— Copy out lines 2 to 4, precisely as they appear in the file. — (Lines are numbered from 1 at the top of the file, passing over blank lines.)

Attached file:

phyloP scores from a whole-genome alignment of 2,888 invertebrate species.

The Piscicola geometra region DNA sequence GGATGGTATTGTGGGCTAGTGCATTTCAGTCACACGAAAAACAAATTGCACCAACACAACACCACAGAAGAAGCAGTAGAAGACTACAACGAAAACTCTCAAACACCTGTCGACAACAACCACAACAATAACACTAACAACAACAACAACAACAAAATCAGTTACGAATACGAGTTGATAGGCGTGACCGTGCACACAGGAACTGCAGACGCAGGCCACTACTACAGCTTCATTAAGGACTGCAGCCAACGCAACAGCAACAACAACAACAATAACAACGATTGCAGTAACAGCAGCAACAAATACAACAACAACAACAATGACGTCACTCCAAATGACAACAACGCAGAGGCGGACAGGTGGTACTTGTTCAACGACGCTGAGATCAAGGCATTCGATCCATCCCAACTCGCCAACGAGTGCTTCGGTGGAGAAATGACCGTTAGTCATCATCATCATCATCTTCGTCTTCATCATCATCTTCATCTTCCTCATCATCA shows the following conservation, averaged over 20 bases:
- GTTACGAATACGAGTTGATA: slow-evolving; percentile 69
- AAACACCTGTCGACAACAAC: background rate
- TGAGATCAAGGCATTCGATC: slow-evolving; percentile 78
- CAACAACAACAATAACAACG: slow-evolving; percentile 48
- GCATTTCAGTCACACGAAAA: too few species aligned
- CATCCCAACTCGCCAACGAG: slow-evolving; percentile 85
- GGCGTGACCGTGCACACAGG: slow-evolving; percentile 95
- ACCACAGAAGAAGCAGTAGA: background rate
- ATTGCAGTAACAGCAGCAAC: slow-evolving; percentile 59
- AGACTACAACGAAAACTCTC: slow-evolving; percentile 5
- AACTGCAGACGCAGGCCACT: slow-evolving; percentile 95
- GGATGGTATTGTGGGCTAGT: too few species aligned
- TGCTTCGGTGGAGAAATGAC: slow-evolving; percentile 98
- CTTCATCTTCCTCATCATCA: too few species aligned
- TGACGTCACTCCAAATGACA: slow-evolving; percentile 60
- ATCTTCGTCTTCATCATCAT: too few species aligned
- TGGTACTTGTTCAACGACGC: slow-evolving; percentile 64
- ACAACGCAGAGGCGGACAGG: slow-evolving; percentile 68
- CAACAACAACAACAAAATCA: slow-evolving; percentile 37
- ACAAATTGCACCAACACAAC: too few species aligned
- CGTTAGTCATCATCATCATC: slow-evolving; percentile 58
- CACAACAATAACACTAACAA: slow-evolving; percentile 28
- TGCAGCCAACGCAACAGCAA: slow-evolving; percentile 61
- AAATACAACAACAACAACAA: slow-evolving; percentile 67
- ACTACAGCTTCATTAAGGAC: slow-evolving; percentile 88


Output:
The Piscicola geometra region DNA sequence GGATGGTATTGTGGGCTAGTGCATTTCAGTCACACGAAAAACAAATTGCACCAACACAACACCACAGAAGAAGCAGTAGAAGACTACAACGAAAACTCTCAAACACCTGTCGACAACAACCACAACAATAACACTAACAACAACAACAACAACAAAATCAGTTACGAATACGAGTTGATAGGCGTGACCGTGCACACAGGAACTGCAGACGCAGGCCACTACTACAGCTTCATTAAGGACTGCAGCCAACGCAACAGCAACAACAACAACAATAACAACGATTGCAGTAACAGCAGCAACAAATACAACAACAACAACAATGACGTCACTCCAAATGACAACAACGCAGAGGCGGACAGGTGGTACTTGTTCAACGACGCTGAGATCAAGGCATTCGATCCATCCCAACTCGCCAACGAGTGCTTCGGTGGAGAAATGACCGTTAGTCATCATCATCATCATCTTCGTCTTCATCATCATCTTCATCTTCCTCATCATCA shows the following conservation, averaged over 20 bases:
- GTTACGAATACGAGTTGATA: slow-evolving; percentile 69
- AAACACCTGTCGACAACAAC: background rate